The Flybook is so small that it shouldn't even be mentioned in the same breath as other laptop computers.
When closed, it's only half the size of an A4 piece of paper, so the days of having to carry a large laptop bag around with you are well and truly numbered.
Considering its size it's a pretty powerful piece of kit. It has a 40GB hard disk, a 1.1Ghz Pentium processor and runs on the Windows XP Tablet Edition.
It even has a 8.9 inch touch-sensitive widescreen that enables you to navigate your files using the supplied stylus, which neatly tucks away into the side of the computer when it isn't in use.
Its best feature, however, is the slot for a phone SIM card. It accepts HSDPA SIM cards for a broadband-speed internet connection almost anywhere that mobile phone coverage is available. The connection is so fast that you won't need to search for a Wi-Fi hot spot ever again.
Obvious downsides are that prolonged use is difficult because the keyboard is so small and its control nub, which has more of a sand paper feel than some, but this is easily fixed with a notebook mouse.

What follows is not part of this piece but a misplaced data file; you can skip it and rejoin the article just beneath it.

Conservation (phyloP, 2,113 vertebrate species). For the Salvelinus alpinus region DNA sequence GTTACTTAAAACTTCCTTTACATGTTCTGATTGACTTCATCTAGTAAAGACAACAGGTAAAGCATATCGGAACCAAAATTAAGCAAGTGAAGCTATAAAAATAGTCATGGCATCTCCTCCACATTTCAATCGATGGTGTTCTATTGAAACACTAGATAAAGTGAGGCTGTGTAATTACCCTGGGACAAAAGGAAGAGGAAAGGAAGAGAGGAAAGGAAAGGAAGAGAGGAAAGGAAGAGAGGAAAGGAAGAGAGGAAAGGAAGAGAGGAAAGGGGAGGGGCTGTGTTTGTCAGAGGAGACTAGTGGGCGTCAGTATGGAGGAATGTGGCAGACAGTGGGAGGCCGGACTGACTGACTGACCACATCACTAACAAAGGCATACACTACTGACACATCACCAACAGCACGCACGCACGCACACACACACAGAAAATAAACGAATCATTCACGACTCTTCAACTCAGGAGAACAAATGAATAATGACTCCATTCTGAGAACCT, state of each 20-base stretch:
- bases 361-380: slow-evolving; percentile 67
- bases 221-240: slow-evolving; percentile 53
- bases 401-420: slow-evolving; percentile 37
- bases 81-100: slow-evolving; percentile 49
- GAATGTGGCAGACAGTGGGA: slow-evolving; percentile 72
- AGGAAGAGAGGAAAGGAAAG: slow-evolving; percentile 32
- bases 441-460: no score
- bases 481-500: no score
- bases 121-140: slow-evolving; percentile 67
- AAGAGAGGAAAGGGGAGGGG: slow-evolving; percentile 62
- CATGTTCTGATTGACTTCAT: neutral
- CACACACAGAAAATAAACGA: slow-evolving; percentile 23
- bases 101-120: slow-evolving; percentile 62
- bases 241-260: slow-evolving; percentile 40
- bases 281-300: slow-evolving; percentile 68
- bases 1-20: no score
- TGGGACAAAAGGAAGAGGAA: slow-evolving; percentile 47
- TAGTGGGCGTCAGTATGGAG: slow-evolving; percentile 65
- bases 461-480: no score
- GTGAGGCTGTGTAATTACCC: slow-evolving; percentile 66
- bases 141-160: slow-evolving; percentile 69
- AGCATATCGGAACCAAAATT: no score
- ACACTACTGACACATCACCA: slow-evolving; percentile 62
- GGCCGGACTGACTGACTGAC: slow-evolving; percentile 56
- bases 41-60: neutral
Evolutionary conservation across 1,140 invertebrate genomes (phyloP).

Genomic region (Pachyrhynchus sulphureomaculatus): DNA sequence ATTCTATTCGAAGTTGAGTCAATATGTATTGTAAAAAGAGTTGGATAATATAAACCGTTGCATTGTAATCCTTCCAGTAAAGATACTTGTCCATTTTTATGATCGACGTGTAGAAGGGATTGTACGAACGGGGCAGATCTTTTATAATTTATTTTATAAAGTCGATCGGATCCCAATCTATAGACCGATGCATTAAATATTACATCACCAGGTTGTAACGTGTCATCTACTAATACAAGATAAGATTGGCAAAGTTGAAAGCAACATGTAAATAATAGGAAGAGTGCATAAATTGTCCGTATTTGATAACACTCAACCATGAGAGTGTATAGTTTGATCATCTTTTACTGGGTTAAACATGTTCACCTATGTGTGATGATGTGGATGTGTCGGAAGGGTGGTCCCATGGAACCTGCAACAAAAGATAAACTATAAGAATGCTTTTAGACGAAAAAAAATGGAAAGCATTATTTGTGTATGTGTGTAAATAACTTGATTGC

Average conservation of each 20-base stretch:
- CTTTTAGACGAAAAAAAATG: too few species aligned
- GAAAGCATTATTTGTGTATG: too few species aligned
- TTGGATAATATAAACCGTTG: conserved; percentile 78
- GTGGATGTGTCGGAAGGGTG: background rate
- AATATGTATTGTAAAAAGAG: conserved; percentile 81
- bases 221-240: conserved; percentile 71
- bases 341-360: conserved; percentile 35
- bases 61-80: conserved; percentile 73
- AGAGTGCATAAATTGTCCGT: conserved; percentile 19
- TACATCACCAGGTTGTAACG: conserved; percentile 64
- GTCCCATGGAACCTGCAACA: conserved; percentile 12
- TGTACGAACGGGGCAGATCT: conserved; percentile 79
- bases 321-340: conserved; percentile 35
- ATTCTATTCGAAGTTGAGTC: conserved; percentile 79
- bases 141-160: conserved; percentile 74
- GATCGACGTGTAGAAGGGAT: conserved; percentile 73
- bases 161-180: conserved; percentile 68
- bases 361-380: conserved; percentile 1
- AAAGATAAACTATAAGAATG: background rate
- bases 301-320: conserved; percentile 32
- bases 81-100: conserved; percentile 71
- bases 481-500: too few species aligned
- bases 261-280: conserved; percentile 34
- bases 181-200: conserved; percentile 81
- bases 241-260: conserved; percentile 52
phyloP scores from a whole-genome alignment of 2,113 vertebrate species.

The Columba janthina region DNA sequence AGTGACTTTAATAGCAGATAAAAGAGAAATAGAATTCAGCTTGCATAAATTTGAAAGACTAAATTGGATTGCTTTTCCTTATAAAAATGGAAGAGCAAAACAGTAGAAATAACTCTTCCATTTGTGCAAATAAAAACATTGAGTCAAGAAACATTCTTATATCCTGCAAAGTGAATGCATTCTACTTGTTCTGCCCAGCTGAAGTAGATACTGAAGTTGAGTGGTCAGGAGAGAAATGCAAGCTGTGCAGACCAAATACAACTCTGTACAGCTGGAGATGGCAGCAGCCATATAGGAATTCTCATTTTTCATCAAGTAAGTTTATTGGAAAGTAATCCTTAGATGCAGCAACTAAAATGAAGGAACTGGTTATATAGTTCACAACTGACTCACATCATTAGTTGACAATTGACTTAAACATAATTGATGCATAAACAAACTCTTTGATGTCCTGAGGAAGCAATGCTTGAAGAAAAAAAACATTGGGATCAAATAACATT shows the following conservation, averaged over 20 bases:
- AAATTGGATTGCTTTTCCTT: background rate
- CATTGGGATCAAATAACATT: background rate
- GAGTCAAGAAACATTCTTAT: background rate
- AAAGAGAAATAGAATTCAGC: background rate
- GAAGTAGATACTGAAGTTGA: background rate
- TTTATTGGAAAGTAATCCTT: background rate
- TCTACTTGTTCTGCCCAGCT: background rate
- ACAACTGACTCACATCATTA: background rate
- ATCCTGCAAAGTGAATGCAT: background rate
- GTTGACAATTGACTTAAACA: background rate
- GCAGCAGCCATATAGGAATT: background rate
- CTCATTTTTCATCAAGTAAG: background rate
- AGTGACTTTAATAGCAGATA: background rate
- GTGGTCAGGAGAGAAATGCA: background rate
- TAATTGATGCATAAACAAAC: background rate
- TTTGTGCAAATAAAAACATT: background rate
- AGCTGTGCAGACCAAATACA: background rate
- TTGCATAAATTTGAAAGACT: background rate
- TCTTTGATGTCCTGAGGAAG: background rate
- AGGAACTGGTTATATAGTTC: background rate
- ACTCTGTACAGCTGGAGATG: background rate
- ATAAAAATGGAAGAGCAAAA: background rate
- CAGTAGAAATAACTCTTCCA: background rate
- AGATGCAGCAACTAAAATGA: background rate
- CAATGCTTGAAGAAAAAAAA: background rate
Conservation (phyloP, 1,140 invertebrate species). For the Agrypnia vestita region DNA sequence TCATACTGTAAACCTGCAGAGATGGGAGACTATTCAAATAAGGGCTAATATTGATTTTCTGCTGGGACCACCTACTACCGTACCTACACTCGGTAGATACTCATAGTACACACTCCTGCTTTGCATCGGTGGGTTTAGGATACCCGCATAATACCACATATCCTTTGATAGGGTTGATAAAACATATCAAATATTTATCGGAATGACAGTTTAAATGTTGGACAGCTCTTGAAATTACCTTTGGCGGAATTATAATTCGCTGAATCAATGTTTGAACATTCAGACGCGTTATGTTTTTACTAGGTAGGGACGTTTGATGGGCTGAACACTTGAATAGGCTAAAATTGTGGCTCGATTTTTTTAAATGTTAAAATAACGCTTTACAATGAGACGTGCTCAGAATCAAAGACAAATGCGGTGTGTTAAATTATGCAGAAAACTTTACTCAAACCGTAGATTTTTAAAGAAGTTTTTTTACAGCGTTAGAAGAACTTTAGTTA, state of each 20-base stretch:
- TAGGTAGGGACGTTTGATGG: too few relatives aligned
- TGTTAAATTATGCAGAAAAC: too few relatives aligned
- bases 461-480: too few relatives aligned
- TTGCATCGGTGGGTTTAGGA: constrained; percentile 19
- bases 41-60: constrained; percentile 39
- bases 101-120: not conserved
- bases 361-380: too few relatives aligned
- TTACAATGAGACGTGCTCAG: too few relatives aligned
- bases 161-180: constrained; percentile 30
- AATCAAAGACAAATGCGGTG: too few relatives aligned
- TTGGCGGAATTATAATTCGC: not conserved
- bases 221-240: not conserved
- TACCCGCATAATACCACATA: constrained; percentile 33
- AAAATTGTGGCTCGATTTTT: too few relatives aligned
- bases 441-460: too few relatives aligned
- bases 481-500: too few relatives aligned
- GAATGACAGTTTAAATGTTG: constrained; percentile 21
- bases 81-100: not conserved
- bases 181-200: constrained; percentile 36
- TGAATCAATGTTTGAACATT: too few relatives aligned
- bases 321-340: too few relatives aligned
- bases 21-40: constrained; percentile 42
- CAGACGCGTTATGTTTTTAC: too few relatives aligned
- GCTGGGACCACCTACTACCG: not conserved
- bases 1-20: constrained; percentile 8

At £1,800 it is also a bit expensive compared with its competitors.
Asus R2H, £700
The Asus R2H portable PC comes with plenty of features, including satellite navigation and handwriting recognition, but these don't compensate for the awkward design. A lack of keys is also a drawback as you need both hands to hold it.
Nokia N800, £280
Despite the Nokia badge you can't make phone calls on the N800. It is geared up for email and you can connect to the internet but, because the product doesn't come with the latest version of Flash, some websites don't load correctly on screen.
RIM BlackBerry 8800, Free with contract
The BlackBerry really kicked off the idea of accessing email remotely, and for this reason alone its latest model is world class. It does have 3G and GPS for the first time but is lacking in other functions.